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National Resource Consortium (NRC) completed a waste management service project for Frosts Garden Centres. The bespoke project has increased recycling by over 300% and generated a reduction in costs of circa 20% - enabling the four centre group to achieve Zero Waste to Landfill Status.
Frosts Garden Centres is an award winning, family owned group of garden centres, which over the past 74 years has grown to be a highly respected brand with a loyal customer base, with sites at Woburn Sands, Brampton, Willington and Millets Farm in the South of England.
The four garden centres create a large amount of mixed waste, including wood waste, inert waste, green waste and plastic pots and trays. Warehousing at each site produces a range of materials and space at each site is varied.
When Frosts Garden Centres first approached NRC, the organisation recycled less than 20% of its waste stream. Presenting a complex waste management requirement, the Group looked to NRC to deliver a bespoke solution that improved efficiency and reduced costs.
Following a deep analysis of their current arrangements using audit and invoice data to develop a range of scenarios to model potential improvements, NRC found the following:
- Inconsistent approach to separating waste across all centres
- Recyclable materials regularly ending up in the general waste stream
- Over charging
- Several different suppliers utilised across the group
- Lack of improvements or engagement from the existing supplier
- No opportunities to implement new systems to improve value and efficiency
NRC then designed and delivered a “blueprint’ solution across the Frosts Garden Centres Group, to reduce general waste, increase recycling and to introduce new equipment to improve operating efficiency and better materials value.
Each restaurant now has internal containers for preparation food waste and clean down food waste, enabling NRC to collect sorted food waste and to send it away for recycling and energy recovery at anaerobic digestion plants. Glass is segregated into allocated bins in the clean down area and sent for crushing and re-processing into new products.
Mixed recycling is taken to MRF’s (materials recovery facility) where the valuable material is extracted, bailed and sent for reprocessing.
General waste is sent to waste to energy plants and converted into electricity.
In the garden centres where the waste management requirements included: general waste, mixed recycling, wood waste, inert waste, metal waste, green waste, cardboard, pallets, film and plastic pots and trays. NRC recommended that all main sites had new equipment installed to reduce man hours for loading balers and producing mill sized bales for onward trading. The change has ensured that all sites now recycle card, film and pots and trays, receiving the best possible rebates from the market.
NRC and its Members found outlets for the pots and trays however they required them to be separated into the 2 different plastic grades. NRC worked with Frosts to define a system whereby the grades would be segregated at each site and the customers were offered a return service for their purchased pots and trays.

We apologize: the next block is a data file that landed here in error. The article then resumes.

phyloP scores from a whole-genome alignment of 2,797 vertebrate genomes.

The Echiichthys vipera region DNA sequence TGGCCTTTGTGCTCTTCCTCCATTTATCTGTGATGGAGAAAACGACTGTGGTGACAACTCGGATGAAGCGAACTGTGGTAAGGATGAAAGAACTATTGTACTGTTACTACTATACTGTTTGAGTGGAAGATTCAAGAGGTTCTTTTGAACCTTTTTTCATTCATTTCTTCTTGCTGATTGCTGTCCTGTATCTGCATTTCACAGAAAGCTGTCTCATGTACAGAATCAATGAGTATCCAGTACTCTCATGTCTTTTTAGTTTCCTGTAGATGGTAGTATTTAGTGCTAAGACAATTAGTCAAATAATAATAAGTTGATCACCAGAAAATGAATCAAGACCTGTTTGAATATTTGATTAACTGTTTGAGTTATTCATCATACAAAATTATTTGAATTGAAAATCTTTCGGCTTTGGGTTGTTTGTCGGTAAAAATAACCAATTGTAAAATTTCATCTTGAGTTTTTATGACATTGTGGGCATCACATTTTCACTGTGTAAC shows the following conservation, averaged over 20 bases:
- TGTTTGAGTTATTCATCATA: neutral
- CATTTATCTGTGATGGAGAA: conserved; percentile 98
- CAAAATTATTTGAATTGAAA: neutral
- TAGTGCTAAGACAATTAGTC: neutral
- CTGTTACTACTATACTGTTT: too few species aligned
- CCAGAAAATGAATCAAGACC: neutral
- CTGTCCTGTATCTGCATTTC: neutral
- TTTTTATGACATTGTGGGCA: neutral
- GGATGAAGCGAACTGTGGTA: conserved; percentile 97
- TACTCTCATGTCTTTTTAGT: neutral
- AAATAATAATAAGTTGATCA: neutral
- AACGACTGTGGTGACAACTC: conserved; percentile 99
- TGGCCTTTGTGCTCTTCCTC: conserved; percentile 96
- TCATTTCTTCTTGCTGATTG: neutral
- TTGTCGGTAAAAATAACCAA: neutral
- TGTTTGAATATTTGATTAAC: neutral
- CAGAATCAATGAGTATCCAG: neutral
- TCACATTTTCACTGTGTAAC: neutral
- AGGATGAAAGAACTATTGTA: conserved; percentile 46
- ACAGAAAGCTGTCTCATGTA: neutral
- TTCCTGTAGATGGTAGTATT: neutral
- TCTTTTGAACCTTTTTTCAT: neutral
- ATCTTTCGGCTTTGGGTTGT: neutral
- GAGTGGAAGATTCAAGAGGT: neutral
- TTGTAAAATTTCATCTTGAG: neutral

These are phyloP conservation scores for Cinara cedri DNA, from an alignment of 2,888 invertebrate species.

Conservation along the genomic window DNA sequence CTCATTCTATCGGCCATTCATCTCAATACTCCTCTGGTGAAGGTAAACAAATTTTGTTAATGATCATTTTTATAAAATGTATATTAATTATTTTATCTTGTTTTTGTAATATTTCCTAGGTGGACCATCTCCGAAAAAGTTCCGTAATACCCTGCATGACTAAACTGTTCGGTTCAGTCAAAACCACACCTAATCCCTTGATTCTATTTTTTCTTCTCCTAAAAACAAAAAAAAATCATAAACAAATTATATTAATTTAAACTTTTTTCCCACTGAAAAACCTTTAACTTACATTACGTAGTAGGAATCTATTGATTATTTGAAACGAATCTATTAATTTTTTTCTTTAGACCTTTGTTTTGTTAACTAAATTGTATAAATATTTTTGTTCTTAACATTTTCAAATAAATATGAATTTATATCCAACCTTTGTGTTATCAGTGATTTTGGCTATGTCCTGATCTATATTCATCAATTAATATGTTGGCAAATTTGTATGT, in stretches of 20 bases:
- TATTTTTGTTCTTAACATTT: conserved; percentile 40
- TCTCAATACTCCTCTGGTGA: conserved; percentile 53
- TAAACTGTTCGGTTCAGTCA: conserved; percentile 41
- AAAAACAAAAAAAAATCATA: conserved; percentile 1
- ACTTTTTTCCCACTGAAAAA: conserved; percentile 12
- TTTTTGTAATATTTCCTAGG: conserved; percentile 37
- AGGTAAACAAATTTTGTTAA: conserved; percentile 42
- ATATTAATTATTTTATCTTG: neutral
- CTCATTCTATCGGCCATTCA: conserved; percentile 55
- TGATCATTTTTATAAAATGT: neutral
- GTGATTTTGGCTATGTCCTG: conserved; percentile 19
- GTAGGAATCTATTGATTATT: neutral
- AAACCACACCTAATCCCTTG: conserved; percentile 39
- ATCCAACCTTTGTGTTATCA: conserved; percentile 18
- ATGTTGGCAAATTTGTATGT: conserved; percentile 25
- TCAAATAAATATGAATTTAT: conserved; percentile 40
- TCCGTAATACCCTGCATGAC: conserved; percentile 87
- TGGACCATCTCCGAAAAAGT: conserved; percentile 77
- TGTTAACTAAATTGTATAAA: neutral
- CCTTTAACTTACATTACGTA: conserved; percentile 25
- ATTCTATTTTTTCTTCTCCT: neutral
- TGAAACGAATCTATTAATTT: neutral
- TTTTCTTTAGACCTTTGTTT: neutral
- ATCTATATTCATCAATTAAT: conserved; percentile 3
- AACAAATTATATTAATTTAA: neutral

During the analysis process NRC discovered the following for the Groups main site:
It was being overcharged by £16,000 by its former supplier and were locked in for 9 months.
The customer requested a short term of additional collections over the busy Christmas period. The contractor required a new duty of care transfer to be signed which, unknown to the customer, combined the Duty of Care and Service Agreement in the same document. Locking in an unrequired additional collection for nearly a year.
The contractor collected wheeled bins and charged for all containers whether they were full or not. The contractor then calculated the weight of the containers they emptied. When those containers were above the maximum weight, they charged all the containers the overweight charge – effectively charging twice.
NRC took the back-up data and proved that the customer was due overweight credits of over £6,000. Unfortunately, the contractor refused to amend the services to the post-Christmas requirement, therefore charging the customer for servicing unused containers – at 100% profit.
NRC now manages all waste streams from all four sites, providing a single point of contact. NRC continues to monitor the performance of the sites and look for new waste streams to streamline and manage costs such as pallets and feminine hygiene, batteries and point of sale materials.
NRC reviewed the wheeled bin solution and recommended a compactor solution. This solution offers the flexibility the customer needs to deal with the peaks and troughs of waste output and also helped to save them over 50% across all their services.
General waste has been reduced and recycling now stands at 64% - an increase of 44%. 443 tonnes of materials recycled, including 6 tonnes of pots and trays. The residual waste all goes to be turned into fuel – meaning that the Frosts Group has achieved zero waste to landfill status.
NRC completes regular reviews and site visits – NRC now only looks for new ways to improve the system as well as ways in which to reinforce existing good behaviours or areas to improve.
NRC brings together leading independent waste operators from across the UK to deliver the most flexible, efficient and innovative waste solutions available. Its bespoke solutions help organisations achieve Zero Waste to Landfill status, meaning that at least 99% of generated waste is either reused, recycled, composted or used for waste to energy.
If you’re unsure what your current service is costing, NRC is currently offering a free waste audit for companies looking to highlight potential savings and save money during the Covid-19 pandemic. Email firstname.lastname@example.org or call 0845 299 6292 to discuss your potential savings.